Do tenants have the right to refuse viewings during lockdown?

In my tenancy contract, the tenant must allow viewings towards the end of their tenancy, to enable the property to be re-let. However, with Coronavirus things seem a bit different.

OpenRent blog says:

“Can I conduct viewings in a property with its current tenants present?
Not without their permission. These amendments lift lockdown restrictions on leaving home to perform activities connected with letting property, but the usual rules around a tenant’s quiet enjoyment of the property still apply, and so gaining access to a property without the tenant’s consent remains severely restricted.”

This answer seems to be more around the legality of ensuring permission is got before entering a property (“usual rules”) - rather than specifically during lockdown. It was always my understanding that tenants could not refuse permission without good cause. Especially with the clause I mentioned in the contract.

Is “I dont want anyone in my home during coronavirus” a reasonable reason to refuse permission? Assuming everyone is kept safe through social distancing, mask wearing, opening all doors and not touching anything - then does the tenant have the right to refuse us the ability to re-let the property? I can confirm my tenants are not in the “at risk” category either.

Hi. We had tenants that refused us viewings at the end of their tenancy, ( All before Covid) so our tenants never even had that excuse and still we had no leg to stand on.
Unfortunately there’s nothing you can do as far as I am aware, unless anyone else knows differently.
Not sure you can deduct anything from deposit either as you wouldn’t be able to prove you would definitely have been able to find new tenants in that time. Again, I stand to be corrected!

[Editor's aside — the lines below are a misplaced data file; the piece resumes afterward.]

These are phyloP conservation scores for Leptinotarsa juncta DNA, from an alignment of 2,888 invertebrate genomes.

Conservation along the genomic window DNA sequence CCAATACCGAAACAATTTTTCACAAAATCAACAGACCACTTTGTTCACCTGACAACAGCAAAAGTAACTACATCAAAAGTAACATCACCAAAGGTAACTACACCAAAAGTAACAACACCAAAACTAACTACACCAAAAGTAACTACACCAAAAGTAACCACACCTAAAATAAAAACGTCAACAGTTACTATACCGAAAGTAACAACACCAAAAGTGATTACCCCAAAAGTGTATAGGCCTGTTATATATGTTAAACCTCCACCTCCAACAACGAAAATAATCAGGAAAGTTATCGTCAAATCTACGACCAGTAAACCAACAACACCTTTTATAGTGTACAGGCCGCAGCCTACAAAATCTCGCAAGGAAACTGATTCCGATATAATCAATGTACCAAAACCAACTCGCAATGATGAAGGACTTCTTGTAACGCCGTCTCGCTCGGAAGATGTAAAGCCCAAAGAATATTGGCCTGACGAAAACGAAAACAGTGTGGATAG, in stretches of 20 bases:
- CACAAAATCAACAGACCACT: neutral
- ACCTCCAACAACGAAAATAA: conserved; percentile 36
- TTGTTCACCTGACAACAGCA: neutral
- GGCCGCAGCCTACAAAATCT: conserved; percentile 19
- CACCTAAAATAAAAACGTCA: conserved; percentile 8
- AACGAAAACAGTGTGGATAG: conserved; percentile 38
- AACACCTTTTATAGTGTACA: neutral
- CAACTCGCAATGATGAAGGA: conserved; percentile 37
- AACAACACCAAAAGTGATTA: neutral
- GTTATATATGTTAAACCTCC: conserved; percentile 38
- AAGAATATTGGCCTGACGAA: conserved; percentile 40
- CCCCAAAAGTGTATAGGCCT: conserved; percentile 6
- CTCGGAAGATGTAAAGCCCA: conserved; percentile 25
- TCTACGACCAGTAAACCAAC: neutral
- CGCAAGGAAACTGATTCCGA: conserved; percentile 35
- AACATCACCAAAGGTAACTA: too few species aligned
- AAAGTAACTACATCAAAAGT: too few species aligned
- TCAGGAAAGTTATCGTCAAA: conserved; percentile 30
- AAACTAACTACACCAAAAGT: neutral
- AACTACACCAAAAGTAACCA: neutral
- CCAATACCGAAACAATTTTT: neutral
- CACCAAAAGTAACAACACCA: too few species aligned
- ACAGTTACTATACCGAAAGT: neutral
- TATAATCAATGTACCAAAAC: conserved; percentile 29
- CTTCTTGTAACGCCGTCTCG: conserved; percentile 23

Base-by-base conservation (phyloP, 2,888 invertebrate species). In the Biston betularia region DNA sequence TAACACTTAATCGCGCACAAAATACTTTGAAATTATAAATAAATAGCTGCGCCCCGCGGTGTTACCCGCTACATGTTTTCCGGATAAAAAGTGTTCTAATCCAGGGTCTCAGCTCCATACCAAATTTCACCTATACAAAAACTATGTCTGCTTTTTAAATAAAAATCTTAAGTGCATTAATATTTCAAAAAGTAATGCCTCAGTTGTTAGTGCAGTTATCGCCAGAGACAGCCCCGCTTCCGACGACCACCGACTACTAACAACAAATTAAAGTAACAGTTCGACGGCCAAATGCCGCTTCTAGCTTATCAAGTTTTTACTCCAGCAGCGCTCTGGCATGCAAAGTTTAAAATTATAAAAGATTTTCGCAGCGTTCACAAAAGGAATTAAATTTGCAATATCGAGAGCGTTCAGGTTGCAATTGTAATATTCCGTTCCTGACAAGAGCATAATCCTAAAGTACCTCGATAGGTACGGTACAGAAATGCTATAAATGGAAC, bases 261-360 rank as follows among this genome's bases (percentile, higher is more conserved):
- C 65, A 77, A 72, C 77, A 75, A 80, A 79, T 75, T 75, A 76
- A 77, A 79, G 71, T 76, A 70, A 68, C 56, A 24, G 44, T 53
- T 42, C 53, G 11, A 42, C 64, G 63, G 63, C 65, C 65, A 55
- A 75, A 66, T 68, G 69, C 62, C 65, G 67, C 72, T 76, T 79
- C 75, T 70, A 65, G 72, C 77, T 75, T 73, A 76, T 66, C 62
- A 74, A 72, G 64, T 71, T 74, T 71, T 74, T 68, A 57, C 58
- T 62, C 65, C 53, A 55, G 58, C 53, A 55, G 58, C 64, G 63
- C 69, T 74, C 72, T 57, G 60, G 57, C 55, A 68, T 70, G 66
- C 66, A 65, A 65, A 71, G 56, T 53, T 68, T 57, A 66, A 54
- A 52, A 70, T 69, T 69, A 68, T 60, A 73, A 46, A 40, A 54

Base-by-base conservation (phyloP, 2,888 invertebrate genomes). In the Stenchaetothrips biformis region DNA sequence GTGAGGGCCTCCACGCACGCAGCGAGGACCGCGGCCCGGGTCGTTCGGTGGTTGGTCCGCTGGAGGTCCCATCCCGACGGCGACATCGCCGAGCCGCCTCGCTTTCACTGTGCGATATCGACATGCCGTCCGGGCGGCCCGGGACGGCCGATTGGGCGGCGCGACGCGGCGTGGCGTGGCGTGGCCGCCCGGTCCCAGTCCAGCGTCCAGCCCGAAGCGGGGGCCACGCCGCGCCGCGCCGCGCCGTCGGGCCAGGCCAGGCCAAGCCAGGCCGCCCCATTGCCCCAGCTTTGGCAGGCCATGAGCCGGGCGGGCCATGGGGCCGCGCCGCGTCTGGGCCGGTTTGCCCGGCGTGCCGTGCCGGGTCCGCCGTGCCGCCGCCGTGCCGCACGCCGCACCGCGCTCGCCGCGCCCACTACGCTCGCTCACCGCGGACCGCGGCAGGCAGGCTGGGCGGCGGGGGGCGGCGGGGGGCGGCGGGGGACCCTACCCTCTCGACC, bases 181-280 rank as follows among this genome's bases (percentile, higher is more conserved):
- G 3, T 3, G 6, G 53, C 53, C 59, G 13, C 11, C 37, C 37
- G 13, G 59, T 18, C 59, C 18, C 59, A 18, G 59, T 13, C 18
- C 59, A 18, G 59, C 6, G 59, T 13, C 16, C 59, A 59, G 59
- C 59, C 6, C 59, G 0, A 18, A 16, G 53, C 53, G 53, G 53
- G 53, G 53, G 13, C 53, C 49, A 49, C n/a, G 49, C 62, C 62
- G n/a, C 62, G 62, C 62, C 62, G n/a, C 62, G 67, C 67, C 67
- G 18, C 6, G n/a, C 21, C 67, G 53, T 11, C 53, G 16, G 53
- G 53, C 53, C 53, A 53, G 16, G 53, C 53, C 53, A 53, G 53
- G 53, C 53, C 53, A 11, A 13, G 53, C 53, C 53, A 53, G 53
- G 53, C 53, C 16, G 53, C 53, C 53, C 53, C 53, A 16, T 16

Hi Daniel, happy to elaborate upon the bog post you reference here.

The main issue is one of practicality. If the tenants refuse to allow entry, then there is very little you can do to ‘force’ the tenants to allow you to enter the property. Like @Mr_T says, it’s a very hard position for landlords if the tenants don’t want to allow access, even in the best of circumstances.

Courts are already being advised take coronavirus into account when deciding eviction proceedings, so to me it seems likely that any court ruling on an access issue (or on any attempt to sue tenants for lost rent in the event of a void caused by lack of viewings) would also be put in this context.

Another thing to note is that the government guidance currently recommends not showing the property to new tenants until it is void.



Its only sensible to show an empty place to new tenants. as less risk to all involved, Whats a few quid less compared to people being ill?Also gives the landlord chance to do minor or major improvements. I have never in 40 years shown a place to prospective tenants whilst the place was occupied .I always wait till its empty. Smelly socks can be a destroyer

Thanks all.
The tenant is co-operating to make a video / send us some pictures of the property. We could also do something whereby prospective viewings are able to peer into windows from outside the property perhaps too. Thanks

I’m glad you are getting cooperation - I am not, not even for a video that was originally promised by my tenant.

Just to clarify, your impression is not correct: “It was always my understanding that tenants could not refuse permission without good cause”. They can refuse, and there is nothing you can do about it.

As Colin3 intimated, it is best to leave viewings until after you have cleaned up when they have left, and that follows your check-out report!